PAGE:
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Aurora’s Orion UAV in storage after USAF world-record flight

The US Air Force appears to have no room for Aurora Flight Sciences’ long-endurance Orion unmanned aerial vehicle in its inventory, despite the aircraft successfully demonstrating 80 hours of endurance in a world-record flight last December.

The aircraft is designed to operate for 120 hours (five days) and recently completed its flight demonstration programme. It is now sitting idle in an Aurora hangar with no mission and little hope of being fielded by the air force after five years of development.

The demonstrator aircraft entered development with the Pentagon in 2010 and the project was transferred to the air force’s Big Safari office in 2011 for further technology maturation.

Aurora says the aircraft is capable of flying for 120h with a 454kg (1,000lb) payload, and the company was eager for the air force to adopt it as a persistent surveillance or communications relay asset – but to no avail.

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Aurora Flight Sciences

According to air force deputy chief of staff for ISR, Lt Gen Robert Otto, there is currently no operational requirement for a multi-day, long-endurance unmanned aircraft, despite an overworked General Atomics Aeronautical Systems MQ-1 and MQ-9 force and insatiable demand for surveillance products from the war-fighting US combatant commands.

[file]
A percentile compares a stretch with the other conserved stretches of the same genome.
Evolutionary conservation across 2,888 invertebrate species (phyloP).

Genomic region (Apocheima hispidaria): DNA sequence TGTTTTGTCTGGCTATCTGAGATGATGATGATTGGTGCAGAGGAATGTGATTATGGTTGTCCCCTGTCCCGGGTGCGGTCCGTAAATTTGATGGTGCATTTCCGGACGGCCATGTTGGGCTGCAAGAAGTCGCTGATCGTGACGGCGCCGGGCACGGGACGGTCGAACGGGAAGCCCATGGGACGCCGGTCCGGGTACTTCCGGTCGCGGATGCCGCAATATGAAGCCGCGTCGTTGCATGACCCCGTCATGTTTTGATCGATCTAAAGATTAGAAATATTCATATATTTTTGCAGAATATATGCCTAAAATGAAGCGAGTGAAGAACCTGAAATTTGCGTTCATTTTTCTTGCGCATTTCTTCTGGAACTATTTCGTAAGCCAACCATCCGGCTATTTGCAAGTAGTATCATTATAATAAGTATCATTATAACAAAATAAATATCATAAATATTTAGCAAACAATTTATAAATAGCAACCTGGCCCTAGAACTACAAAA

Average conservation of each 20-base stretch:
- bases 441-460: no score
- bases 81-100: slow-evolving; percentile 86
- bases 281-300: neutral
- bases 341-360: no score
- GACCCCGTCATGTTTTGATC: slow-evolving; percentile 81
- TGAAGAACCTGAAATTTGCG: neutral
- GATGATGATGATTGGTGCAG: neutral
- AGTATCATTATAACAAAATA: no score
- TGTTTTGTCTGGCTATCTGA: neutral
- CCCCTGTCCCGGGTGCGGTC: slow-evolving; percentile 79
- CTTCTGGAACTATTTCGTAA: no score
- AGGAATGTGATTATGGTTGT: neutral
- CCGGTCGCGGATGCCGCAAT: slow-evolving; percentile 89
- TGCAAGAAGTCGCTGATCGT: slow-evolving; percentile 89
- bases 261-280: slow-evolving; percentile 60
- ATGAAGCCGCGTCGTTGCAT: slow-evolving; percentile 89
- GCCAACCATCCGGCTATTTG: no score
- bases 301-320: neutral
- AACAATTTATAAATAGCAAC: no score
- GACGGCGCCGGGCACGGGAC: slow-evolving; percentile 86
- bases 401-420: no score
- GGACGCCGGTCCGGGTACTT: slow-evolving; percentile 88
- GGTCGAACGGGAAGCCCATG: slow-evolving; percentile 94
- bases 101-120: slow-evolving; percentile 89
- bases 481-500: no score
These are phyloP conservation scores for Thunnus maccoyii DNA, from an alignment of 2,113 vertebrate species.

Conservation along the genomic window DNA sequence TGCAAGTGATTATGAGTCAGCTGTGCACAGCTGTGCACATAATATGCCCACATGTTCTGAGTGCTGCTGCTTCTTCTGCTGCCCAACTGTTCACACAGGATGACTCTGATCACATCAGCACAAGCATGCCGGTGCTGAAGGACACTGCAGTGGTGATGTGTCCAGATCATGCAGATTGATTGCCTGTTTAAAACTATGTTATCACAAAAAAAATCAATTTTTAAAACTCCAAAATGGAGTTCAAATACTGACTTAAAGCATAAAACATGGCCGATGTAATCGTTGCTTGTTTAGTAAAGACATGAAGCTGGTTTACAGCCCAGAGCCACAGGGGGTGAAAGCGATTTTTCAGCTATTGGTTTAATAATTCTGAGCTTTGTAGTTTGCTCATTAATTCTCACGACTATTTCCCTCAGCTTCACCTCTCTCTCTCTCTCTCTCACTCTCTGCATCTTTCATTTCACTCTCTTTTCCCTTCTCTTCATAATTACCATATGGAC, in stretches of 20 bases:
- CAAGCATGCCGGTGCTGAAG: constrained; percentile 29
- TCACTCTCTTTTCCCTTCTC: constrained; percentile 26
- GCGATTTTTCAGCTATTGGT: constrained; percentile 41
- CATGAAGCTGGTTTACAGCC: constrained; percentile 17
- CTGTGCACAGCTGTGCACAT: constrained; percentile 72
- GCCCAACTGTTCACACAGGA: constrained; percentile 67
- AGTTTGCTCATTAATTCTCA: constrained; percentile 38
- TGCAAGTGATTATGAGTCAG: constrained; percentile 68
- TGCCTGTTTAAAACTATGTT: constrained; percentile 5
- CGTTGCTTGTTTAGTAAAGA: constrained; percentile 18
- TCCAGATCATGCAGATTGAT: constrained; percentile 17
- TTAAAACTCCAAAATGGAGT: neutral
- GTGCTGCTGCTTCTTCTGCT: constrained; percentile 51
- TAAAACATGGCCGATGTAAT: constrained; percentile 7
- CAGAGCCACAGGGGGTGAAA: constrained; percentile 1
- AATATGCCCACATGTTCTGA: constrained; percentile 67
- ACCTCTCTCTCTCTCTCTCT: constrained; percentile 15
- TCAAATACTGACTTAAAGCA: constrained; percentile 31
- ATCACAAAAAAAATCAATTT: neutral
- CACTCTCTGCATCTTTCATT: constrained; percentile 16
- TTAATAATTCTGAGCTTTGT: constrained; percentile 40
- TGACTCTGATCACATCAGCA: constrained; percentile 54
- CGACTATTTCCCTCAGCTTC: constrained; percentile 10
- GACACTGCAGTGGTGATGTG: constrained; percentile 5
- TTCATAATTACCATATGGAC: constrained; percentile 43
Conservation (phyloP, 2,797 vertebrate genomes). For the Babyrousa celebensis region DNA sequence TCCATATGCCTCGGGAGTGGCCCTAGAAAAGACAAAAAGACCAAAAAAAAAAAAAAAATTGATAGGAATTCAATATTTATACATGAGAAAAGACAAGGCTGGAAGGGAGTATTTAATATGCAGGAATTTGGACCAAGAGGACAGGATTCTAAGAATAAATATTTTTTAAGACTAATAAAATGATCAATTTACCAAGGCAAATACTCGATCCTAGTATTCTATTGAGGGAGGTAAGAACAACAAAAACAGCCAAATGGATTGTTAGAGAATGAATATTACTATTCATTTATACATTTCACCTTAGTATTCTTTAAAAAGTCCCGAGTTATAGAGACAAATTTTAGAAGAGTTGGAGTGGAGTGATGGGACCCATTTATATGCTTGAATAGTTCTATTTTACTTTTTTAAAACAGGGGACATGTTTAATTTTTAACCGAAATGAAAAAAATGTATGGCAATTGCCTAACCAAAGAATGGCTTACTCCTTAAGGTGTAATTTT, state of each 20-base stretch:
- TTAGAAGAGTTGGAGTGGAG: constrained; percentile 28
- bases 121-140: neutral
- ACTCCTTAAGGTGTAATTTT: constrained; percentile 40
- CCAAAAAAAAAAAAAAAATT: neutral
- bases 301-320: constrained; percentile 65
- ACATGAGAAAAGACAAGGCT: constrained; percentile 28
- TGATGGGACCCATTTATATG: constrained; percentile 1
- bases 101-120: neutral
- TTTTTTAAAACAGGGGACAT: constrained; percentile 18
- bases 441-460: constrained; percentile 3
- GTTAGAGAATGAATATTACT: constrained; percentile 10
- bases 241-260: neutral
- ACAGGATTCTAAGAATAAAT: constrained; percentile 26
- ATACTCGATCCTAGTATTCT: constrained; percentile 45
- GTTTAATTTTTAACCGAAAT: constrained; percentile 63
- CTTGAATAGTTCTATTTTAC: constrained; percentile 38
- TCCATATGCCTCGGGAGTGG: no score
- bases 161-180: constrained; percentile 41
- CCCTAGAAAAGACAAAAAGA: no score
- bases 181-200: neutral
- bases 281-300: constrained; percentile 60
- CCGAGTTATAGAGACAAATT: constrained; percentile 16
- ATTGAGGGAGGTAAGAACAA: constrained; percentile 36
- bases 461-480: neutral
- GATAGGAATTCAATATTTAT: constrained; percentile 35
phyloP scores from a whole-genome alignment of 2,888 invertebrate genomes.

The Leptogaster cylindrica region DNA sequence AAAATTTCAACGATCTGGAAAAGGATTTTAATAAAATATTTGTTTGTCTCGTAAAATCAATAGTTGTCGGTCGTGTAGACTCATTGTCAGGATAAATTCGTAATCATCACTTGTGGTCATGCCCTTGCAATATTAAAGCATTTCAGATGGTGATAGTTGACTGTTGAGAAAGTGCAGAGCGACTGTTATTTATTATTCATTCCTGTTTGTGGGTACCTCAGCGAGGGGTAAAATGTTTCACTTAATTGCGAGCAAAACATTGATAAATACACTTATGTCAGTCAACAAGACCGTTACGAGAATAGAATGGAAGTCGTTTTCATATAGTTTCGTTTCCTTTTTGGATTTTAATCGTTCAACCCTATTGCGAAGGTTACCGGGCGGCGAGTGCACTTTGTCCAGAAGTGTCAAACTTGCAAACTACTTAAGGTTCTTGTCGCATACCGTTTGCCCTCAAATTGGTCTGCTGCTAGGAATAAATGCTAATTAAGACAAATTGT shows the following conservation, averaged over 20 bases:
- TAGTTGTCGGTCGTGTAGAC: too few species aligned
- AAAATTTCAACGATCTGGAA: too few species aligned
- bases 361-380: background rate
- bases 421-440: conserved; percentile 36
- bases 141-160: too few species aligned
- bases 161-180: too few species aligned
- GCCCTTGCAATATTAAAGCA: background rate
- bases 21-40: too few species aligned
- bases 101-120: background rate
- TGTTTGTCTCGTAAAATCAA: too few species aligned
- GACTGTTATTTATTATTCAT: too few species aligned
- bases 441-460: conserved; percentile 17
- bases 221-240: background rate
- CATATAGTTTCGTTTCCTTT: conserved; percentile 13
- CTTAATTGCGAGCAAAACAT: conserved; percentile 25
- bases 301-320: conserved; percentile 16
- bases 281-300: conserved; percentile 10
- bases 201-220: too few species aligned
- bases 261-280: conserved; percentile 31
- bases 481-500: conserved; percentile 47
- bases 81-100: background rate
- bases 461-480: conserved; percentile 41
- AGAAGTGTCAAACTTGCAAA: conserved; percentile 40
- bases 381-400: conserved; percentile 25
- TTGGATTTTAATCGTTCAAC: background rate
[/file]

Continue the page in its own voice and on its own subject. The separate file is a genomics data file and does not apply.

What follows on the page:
“I don’t see us in the current fiscal environment wanting to invest in that to bring it forward,” Otto tells Flightglobal. “Next year it may be something different. Next year, US Africa Command might look at it and say it’s a [joint urgent operational need] that would change that answer.”

Otto doesn’t see the aircraft becoming part of the regular inventory without that demand signal.

When considered holistically, Otto says the introduction of a long-endurance UAV doesn’t make sense at a time of constrained defence spending.

Orion has a 40m (132ft) wingspan and Otto says it wouldn’t fit in many of the air force’s existing UAV hangars, and then there the issue of payload and speed constraints.

Long-range UAVs don’t have the speed, payload or weapons capability of the MQ-9, he says, and those attributes need to be “massaged” before the aircraft’s introduction would make sense.

Aurora has been pitching Orion to different customers for various missions, and might look internationally for opportunities to bring the aircraft into service.

The company sees an enduring operational requirement for long-range ISR on the African continent and is also pitching Orion as a long-range maritime patrol aircraft.

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